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The Second Wave of the Foreclosure Crisis - The Big Pickpocket


The Second Wave of the Foreclosure Crisis – The Big Pickpocket

The foreclosure crisis is commonly described as the avalanche of foreclosures that occurred during one of the worst recessions since the great depression. But for advocates, housing counselors, and homeowners from around the country, the crisis has a rarely discussed and drastically underreported second wave – a wave of foreclosure rescue fraud. This second wave exists because of, and followed directly behind, the unprecedented wave of homeowners who suddenly became vulnerable to foreclosure.  While foreclosure rescue fraud comes in various forms, it all boils down to the same result – the widespread pickpocketing of homeowners throughout the United States, when they can least afford it.

The industry behind this second wave is made up of groups claiming to offer foreclosure rescue services. They market themselves as the knight in shining armor, the David ready to take on Goliath, offering to save the homeowner from foreclosure. In reality, they often turn out to be a wolf in sheep’s clothing, wreaking havoc on the financial wellbeing of homeowners from around the country. Like a pickpocket, the initial fee or the loss of cash is only the tip of the iceberg. Scammers commonly gain access to bank accounts and social security numbers, and tell homeowners to stop paying their mortgage – decimating their credit, and sometimes leading to foreclosure and homelessness.

When the country was blindsided by the recession, homeowners who had what they believed to be steady jobs were handed pink slips as the country began to bleed jobs at an alarming rate. In a matter of months, the number of Americans in jeopardy of falling behind on their mortgage payments skyrocketed. Caught flat footed by a crisis unlike any other since the great depression, along with a focus on preventing complete global economic collapse, the response to the inevitable wave of fraud that would accompany the increased risk of foreclosure was slow. This slow response created a wide gap between American homeowners needing help, and those who could provide safe, legitimate help. This rapidly expanding gap was quickly filled by the worst in society. Those who played off the American dream of homeownership, and for many homeowners, turned the dream into a nightmare.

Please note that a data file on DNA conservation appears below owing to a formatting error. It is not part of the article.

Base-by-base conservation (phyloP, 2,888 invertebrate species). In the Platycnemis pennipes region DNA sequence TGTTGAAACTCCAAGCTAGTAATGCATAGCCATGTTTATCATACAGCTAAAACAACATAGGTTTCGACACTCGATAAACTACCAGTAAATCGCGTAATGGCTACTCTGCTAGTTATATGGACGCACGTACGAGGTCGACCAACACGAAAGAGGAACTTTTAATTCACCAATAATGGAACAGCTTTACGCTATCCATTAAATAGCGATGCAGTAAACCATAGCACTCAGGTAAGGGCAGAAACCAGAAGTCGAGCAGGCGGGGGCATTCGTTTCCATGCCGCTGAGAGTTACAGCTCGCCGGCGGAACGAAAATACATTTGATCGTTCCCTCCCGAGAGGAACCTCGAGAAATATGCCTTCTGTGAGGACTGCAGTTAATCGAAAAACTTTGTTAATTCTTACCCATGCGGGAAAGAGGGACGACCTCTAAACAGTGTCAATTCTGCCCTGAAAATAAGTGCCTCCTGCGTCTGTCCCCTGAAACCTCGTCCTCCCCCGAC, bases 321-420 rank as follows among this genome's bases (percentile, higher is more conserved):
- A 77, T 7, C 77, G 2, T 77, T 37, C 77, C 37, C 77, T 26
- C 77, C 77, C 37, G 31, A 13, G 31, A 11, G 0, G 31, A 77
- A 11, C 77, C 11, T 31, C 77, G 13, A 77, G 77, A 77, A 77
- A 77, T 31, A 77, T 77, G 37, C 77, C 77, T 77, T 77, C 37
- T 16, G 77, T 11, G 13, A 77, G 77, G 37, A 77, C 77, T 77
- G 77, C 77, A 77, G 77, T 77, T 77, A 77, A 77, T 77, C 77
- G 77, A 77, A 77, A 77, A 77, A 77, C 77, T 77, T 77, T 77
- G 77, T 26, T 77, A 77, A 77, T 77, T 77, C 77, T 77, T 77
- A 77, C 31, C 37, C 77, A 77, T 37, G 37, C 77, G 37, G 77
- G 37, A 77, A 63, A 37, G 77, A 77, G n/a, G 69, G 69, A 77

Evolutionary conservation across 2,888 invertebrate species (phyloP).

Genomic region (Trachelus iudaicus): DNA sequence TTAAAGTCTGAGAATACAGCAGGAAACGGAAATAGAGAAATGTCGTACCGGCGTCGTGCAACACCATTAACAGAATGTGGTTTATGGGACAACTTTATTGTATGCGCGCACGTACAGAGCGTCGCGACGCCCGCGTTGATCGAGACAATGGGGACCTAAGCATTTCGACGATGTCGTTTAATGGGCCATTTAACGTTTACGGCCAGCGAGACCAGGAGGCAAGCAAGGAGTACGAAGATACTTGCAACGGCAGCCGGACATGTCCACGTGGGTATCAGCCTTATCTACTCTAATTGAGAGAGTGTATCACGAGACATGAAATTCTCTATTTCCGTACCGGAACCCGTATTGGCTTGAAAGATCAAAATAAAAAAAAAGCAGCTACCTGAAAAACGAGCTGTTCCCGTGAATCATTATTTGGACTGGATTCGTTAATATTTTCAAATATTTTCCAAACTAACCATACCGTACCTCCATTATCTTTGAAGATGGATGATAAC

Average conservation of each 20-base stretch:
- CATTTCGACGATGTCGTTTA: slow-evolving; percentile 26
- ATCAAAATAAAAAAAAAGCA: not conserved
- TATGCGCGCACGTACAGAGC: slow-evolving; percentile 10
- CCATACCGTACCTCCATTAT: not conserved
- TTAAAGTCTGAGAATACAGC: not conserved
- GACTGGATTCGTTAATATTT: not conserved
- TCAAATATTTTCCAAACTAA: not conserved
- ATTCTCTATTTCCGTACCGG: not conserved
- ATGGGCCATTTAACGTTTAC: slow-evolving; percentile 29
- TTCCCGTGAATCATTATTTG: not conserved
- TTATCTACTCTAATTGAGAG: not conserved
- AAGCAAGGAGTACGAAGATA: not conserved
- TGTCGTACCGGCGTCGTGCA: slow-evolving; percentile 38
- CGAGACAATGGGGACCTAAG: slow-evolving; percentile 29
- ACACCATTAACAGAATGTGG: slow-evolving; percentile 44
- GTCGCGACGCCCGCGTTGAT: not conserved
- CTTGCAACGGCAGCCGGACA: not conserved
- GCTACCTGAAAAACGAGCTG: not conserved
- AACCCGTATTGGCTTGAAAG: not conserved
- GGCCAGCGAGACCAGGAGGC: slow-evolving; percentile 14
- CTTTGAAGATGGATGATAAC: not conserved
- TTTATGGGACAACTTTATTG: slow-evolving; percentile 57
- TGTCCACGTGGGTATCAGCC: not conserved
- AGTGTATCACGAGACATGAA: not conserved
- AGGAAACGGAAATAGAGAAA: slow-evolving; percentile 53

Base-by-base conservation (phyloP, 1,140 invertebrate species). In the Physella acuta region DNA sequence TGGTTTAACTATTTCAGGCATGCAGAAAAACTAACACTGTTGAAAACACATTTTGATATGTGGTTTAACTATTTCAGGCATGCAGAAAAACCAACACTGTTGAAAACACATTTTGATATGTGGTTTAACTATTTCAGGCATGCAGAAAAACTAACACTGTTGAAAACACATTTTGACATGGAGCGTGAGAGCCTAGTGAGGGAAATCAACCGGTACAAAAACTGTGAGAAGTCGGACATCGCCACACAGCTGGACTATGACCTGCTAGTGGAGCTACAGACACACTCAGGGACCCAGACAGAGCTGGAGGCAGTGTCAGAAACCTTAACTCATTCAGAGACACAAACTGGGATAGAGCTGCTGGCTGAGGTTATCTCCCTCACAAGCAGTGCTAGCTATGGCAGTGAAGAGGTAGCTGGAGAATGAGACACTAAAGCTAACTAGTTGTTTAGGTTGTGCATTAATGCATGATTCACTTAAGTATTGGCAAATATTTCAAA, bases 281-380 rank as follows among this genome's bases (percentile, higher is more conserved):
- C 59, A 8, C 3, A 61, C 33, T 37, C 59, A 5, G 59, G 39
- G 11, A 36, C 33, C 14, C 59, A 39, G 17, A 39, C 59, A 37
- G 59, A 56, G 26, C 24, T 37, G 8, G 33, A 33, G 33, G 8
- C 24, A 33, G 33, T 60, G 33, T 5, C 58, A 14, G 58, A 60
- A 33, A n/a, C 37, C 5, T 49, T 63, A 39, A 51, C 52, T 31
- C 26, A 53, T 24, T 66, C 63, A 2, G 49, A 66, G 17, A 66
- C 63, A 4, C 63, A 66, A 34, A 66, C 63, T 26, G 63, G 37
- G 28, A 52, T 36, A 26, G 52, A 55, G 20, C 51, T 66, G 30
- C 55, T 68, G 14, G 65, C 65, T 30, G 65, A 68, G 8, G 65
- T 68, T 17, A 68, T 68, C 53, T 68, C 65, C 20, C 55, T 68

The Lawyers' Committee for Civil Rights Under Law and its coalition partners in the Loan Modification Scam Prevention Network (LMSPN) have been tracking the foreclosure rescue fraud epidemic since 2010. As of early 2014,the national Loan Modification Scam Database, managed by the Lawyers’ Committee, has compiled over 40,000 complaints with total reported losses of over 90 million dollars. In the coming weeks the Lawyers’ Committee will be releasing reports focusing on topics such as the domino effect of foreclosure rescue fraud, the targeting of homeowners with limited English proficiency and attorney involvement in scams. These short reports will complement the Lawyers’ Committee’s release of a comprehensive report about the issue and the coalition’s efforts to combat foreclosure rescue fraud to be released in mid-April 2014.

If you or anyone one you know has run into one of these scammers please file a complaint online here or call 888-995-HOPE to file a complaint and find safe, reliable and free help.


Lawyers' Committee for Civil Rights Under Law Reports for 2014

The Domino Effect of Foreclosure Rescue Fraud

The Long Arm of Fraud: Out of State Scam Operations Harm Most Homeowners


 

 About the LMSPN

 

The Loan Modification Scam Prevention Network (LMSPN) is a national coalition of government agencies, non-profits, and service providers using education and a centralized complaint gathering process to help stop foreclosure rescue scams. This effort is led by Fannie Mae, Freddie Mac, the Homeownership Preservation Foundation (1-888-995-HOPE), NeighborWorks America (LoanScamAlert.org) and the Lawyers’ Committee for Civil Rights Under Law (PreventLoanScams.org).